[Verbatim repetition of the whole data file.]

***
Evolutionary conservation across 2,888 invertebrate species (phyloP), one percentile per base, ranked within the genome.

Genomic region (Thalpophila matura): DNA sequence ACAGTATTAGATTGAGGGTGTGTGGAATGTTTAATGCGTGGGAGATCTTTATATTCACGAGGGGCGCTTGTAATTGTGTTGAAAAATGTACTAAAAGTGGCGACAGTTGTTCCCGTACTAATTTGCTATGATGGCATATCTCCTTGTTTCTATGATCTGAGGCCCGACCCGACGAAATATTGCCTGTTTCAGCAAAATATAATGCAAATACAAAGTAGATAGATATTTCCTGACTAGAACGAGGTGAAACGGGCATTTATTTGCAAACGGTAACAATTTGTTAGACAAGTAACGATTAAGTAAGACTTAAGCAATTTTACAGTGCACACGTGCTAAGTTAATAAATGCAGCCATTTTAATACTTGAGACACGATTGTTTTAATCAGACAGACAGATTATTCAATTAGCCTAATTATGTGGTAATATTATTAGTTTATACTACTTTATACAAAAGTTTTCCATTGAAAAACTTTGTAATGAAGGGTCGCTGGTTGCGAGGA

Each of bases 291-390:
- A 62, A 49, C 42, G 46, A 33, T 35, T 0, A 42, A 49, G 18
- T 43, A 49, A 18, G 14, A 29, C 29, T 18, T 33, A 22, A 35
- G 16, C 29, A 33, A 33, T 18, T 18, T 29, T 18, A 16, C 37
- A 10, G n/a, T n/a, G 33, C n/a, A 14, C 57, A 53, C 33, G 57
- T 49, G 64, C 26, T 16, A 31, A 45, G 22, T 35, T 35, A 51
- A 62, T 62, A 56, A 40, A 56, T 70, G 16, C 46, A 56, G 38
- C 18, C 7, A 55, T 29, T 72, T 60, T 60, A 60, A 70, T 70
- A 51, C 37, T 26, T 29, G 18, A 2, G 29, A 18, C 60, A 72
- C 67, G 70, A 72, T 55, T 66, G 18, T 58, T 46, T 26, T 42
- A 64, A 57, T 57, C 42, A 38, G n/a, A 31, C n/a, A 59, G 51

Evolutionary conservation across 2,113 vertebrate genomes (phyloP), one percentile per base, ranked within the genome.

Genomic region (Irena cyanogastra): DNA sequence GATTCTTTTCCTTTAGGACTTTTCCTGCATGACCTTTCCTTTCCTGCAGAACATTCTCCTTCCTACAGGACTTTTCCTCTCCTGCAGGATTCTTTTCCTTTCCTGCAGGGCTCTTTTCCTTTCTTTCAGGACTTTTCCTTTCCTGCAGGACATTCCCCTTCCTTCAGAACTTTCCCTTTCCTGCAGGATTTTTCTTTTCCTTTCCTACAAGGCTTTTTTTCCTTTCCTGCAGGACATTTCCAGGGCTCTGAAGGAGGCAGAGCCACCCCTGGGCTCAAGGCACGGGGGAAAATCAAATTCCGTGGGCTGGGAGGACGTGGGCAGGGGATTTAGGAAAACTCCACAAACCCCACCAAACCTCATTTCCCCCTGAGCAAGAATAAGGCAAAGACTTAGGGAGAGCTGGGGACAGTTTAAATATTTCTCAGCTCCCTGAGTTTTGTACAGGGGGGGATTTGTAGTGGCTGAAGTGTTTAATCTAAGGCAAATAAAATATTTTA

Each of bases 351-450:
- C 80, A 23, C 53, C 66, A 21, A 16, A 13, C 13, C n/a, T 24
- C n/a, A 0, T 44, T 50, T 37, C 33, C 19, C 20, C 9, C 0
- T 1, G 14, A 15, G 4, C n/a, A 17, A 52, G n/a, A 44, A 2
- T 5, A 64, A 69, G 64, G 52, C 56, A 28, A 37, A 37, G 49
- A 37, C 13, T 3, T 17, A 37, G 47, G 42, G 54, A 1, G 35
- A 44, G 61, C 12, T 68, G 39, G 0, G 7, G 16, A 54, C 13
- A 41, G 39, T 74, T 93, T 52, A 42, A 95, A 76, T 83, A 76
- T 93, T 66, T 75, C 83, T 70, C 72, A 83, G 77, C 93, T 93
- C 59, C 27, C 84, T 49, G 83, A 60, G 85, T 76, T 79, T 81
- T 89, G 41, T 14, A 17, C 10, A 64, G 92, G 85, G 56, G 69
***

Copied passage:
Evolutionary conservation across 2,888 invertebrate species (phyloP), one percentile per base, ranked within the genome.

Genomic region (Thalpophila matura): DNA sequence ACAGTATTAGATTGAGGGTGTGTGGAATGTTTAATGCGTGGGAGATCTTTATATTCACGAGGGGCGCTTGTAATTGTGTTGAAAAATGTACTAAAAGTGGCGACAGTTGTTCCCGTACTAATTTGCTATGATGGCATATCTCCTTGTTTCTATGATCTGAGGCCCGACCCGACGAAATATTGCCTGTTTCAGCAAAATATAATGCAAATACAAAGTAGATAGATATTTCCTGACTAGAACGAGGTGAAACGGGCATTTATTTGCAAACGGTAACAATTTGTTAGACAAGTAACGATTAAGTAAGACTTAAGCAATTTTACAGTGCACACGTGCTAAGTTAATAAATGCAGCCATTTTAATACTTGAGACACGATTGTTTTAATCAGACAGACAGATTATTCAATTAGCCTAATTATGTGGTAATATTATTAGTTTATACTACTTTATACAAAAGTTTTCCATTGAAAAACTTTGTAATGAAGGGTCGCTGGTTGCGAGGA

Each of bases 291-390:
- A 62, A 49, C 42, G 46, A 33, T 35, T 0, A 42, A 49, G 18
- T 43, A 49, A 18, G 14, A 29, C 29, T 18, T 33, A 22, A 35
- G 16, C 29, A 33, A 33, T 18, T 18, T 29, T 18, A 16, C 37
- A 10, G n/a, T n/a, G 33, C n/a, A 14, C 57, A 53, C 33, G 57
- T 49, G 64, C 26, T 16, A 31, A 45, G 22, T 35, T 35, A 51
- A 62, T 62, A 56, A 40, A 56, T 70, G 16, C 46, A 56, G 38
- C 18, C 7, A 55, T 29, T 72, T 60, T 60, A 60, A 70, T 70
- A 51, C 37, T 26, T 29, G 18, A 2, G 29, A 18, C 60, A 72
- C 67, G 70, A 72, T 55, T 66, G 18, T 58, T 46, T 26, T 42
- A 64, A 57, T 57, C 42, A 38, G n/a, A 31, C n/a, A 59, G 51

Evolutionary conservation across 2,113 vertebrate genomes (phyloP), one percentile per base, ranked within the genome.

Genomic region (Irena cyanogastra): DNA sequence GATTCTTTTCCTTTAGGACTTTTCCTGCATGACCTTTCCTTTCCTGCAGAACATTCTCCTTCCTACAGGACTTTTCCTCTCCTGCAGGATTCTTTTCCTTTCCTGCAGGGCTCTTTTCCTTTCTTTCAGGACTTTTCCTTTCCTGCAGGACATTCCCCTTCCTTCAGAACTTTCCCTTTCCTGCAGGATTTTTCTTTTCCTTTCCTACAAGGCTTTTTTTCCTTTCCTGCAGGACATTTCCAGGGCTCTGAAGGAGGCAGAGCCACCCCTGGGCTCAAGGCACGGGGGAAAATCAAATTCCGTGGGCTGGGAGGACGTGGGCAGGGGATTTAGGAAAACTCCACAAACCCCACCAAACCTCATTTCCCCCTGAGCAAGAATAAGGCAAAGACTTAGGGAGAGCTGGGGACAGTTTAAATATTTCTCAGCTCCCTGAGTTTTGTACAGGGGGGGATTTGTAGTGGCTGAAGTGTTTAATCTAAGGCAAATAAAATATTTTA

Each of bases 351-450:
- C 80, A 23, C 53, C 66, A 21, A 16, A 13, C 13, C n/a, T 24
- C n/a, A 0, T 44, T 50, T 37, C 33, C 19, C 20, C 9, C 0
- T 1, G 14, A 15, G 4, C n/a, A 17, A 52, G n/a, A 44, A 2
- T 5, A 64, A 69, G 64, G 52, C 56, A 28, A 37, A 37, G 49
- A 37, C 13, T 3, T 17, A 37, G 47, G 42, G 54, A 1, G 35
- A 44, G 61, C 12, T 68, G 39, G 0, G 7, G 16, A 54, C 13
- A 41, G 39, T 74, T 93, T 52, A 42, A 95, A 76, T 83, A 76
- T 93, T 66, T 75, C 83, T 70, C 72, A 83, G 77, C 93, T 93
- C 59, C 27, C 84, T 49, G 83, A 60, G 85, T 76, T 79, T 81
- T 89, G 41, T 14, A 17, C 10, A 64, G 92, G 85, G 56, G 69